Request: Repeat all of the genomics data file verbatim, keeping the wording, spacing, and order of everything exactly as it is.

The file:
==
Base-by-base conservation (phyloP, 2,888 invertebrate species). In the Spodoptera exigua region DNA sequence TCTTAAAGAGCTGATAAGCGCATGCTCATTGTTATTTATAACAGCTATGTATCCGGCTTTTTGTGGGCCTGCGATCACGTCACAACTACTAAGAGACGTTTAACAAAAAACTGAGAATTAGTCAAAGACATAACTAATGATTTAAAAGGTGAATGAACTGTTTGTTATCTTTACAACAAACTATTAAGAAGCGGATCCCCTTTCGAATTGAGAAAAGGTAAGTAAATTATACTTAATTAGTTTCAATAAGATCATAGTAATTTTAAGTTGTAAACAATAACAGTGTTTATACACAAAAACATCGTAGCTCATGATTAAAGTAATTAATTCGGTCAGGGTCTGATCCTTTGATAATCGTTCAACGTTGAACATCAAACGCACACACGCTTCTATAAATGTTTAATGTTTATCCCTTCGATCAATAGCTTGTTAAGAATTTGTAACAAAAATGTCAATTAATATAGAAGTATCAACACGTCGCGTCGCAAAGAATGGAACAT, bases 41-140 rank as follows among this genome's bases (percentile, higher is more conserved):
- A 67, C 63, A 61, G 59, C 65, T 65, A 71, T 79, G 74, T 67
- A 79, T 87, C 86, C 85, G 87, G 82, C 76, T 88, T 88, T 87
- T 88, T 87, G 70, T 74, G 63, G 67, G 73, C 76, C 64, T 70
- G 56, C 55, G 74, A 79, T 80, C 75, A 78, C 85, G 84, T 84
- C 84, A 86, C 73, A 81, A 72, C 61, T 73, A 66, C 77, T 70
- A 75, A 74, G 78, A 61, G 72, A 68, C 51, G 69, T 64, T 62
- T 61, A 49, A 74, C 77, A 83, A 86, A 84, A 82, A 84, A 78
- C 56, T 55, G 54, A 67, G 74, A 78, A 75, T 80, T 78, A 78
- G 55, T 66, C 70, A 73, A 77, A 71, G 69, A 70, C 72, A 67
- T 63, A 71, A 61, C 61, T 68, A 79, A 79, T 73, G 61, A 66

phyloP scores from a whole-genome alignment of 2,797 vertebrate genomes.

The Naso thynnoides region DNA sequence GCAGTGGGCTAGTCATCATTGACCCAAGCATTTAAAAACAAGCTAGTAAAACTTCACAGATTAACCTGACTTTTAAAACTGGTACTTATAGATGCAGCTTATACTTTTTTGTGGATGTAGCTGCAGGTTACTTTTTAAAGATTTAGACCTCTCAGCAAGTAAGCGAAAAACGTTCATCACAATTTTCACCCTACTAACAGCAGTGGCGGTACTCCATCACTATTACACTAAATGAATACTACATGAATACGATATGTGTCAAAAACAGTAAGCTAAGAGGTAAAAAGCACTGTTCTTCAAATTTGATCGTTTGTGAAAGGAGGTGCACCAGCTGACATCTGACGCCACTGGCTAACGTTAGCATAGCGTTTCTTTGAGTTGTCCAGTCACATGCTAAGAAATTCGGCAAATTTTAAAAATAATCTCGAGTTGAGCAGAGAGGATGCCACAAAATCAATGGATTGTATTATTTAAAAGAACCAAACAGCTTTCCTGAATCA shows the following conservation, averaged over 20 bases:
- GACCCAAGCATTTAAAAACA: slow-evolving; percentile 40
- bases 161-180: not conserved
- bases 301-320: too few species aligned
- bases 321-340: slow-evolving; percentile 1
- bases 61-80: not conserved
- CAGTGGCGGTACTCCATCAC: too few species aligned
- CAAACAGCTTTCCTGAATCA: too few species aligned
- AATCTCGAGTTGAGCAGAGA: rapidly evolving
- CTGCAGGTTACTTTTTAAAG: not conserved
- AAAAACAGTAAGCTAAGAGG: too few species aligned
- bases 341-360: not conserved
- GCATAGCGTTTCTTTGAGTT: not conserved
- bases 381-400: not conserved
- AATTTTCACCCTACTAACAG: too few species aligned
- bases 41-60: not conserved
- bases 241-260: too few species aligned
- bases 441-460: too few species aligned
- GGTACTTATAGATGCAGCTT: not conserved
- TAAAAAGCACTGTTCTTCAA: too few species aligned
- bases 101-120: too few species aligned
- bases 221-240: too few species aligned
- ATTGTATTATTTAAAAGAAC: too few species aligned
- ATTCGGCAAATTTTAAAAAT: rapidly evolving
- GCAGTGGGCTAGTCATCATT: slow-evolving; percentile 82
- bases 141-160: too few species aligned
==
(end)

Base-by-base conservation (phyloP, 2,888 invertebrate species). In the Spodoptera exigua region DNA sequence TCTTAAAGAGCTGATAAGCGCATGCTCATTGTTATTTATAACAGCTATGTATCCGGCTTTTTGTGGGCCTGCGATCACGTCACAACTACTAAGAGACGTTTAACAAAAAACTGAGAATTAGTCAAAGACATAACTAATGATTTAAAAGGTGAATGAACTGTTTGTTATCTTTACAACAAACTATTAAGAAGCGGATCCCCTTTCGAATTGAGAAAAGGTAAGTAAATTATACTTAATTAGTTTCAATAAGATCATAGTAATTTTAAGTTGTAAACAATAACAGTGTTTATACACAAAAACATCGTAGCTCATGATTAAAGTAATTAATTCGGTCAGGGTCTGATCCTTTGATAATCGTTCAACGTTGAACATCAAACGCACACACGCTTCTATAAATGTTTAATGTTTATCCCTTCGATCAATAGCTTGTTAAGAATTTGTAACAAAAATGTCAATTAATATAGAAGTATCAACACGTCGCGTCGCAAAGAATGGAACAT, bases 41-140 rank as follows among this genome's bases (percentile, higher is more conserved):
- A 67, C 63, A 61, G 59, C 65, T 65, A 71, T 79, G 74, T 67
- A 79, T 87, C 86, C 85, G 87, G 82, C 76, T 88, T 88, T 87
- T 88, T 87, G 70, T 74, G 63, G 67, G 73, C 76, C 64, T 70
- G 56, C 55, G 74, A 79, T 80, C 75, A 78, C 85, G 84, T 84
- C 84, A 86, C 73, A 81, A 72, C 61, T 73, A 66, C 77, T 70
- A 75, A 74, G 78, A 61, G 72, A 68, C 51, G 69, T 64, T 62
- T 61, A 49, A 74, C 77, A 83, A 86, A 84, A 82, A 84, A 78
- C 56, T 55, G 54, A 67, G 74, A 78, A 75, T 80, T 78, A 78
- G 55, T 66, C 70, A 73, A 77, A 71, G 69, A 70, C 72, A 67
- T 63, A 71, A 61, C 61, T 68, A 79, A 79, T 73, G 61, A 66

phyloP scores from a whole-genome alignment of 2,797 vertebrate genomes.

The Naso thynnoides region DNA sequence GCAGTGGGCTAGTCATCATTGACCCAAGCATTTAAAAACAAGCTAGTAAAACTTCACAGATTAACCTGACTTTTAAAACTGGTACTTATAGATGCAGCTTATACTTTTTTGTGGATGTAGCTGCAGGTTACTTTTTAAAGATTTAGACCTCTCAGCAAGTAAGCGAAAAACGTTCATCACAATTTTCACCCTACTAACAGCAGTGGCGGTACTCCATCACTATTACACTAAATGAATACTACATGAATACGATATGTGTCAAAAACAGTAAGCTAAGAGGTAAAAAGCACTGTTCTTCAAATTTGATCGTTTGTGAAAGGAGGTGCACCAGCTGACATCTGACGCCACTGGCTAACGTTAGCATAGCGTTTCTTTGAGTTGTCCAGTCACATGCTAAGAAATTCGGCAAATTTTAAAAATAATCTCGAGTTGAGCAGAGAGGATGCCACAAAATCAATGGATTGTATTATTTAAAAGAACCAAACAGCTTTCCTGAATCA shows the following conservation, averaged over 20 bases:
- GACCCAAGCATTTAAAAACA: slow-evolving; percentile 40
- bases 161-180: not conserved
- bases 301-320: too few species aligned
- bases 321-340: slow-evolving; percentile 1
- bases 61-80: not conserved
- CAGTGGCGGTACTCCATCAC: too few species aligned
- CAAACAGCTTTCCTGAATCA: too few species aligned
- AATCTCGAGTTGAGCAGAGA: rapidly evolving
- CTGCAGGTTACTTTTTAAAG: not conserved
- AAAAACAGTAAGCTAAGAGG: too few species aligned
- bases 341-360: not conserved
- GCATAGCGTTTCTTTGAGTT: not conserved
- bases 381-400: not conserved
- AATTTTCACCCTACTAACAG: too few species aligned
- bases 41-60: not conserved
- bases 241-260: too few species aligned
- bases 441-460: too few species aligned
- GGTACTTATAGATGCAGCTT: not conserved
- TAAAAAGCACTGTTCTTCAA: too few species aligned
- bases 101-120: too few species aligned
- bases 221-240: too few species aligned
- ATTGTATTATTTAAAAGAAC: too few species aligned
- ATTCGGCAAATTTTAAAAAT: rapidly evolving
- GCAGTGGGCTAGTCATCATT: slow-evolving; percentile 82
- bases 141-160: too few species aligned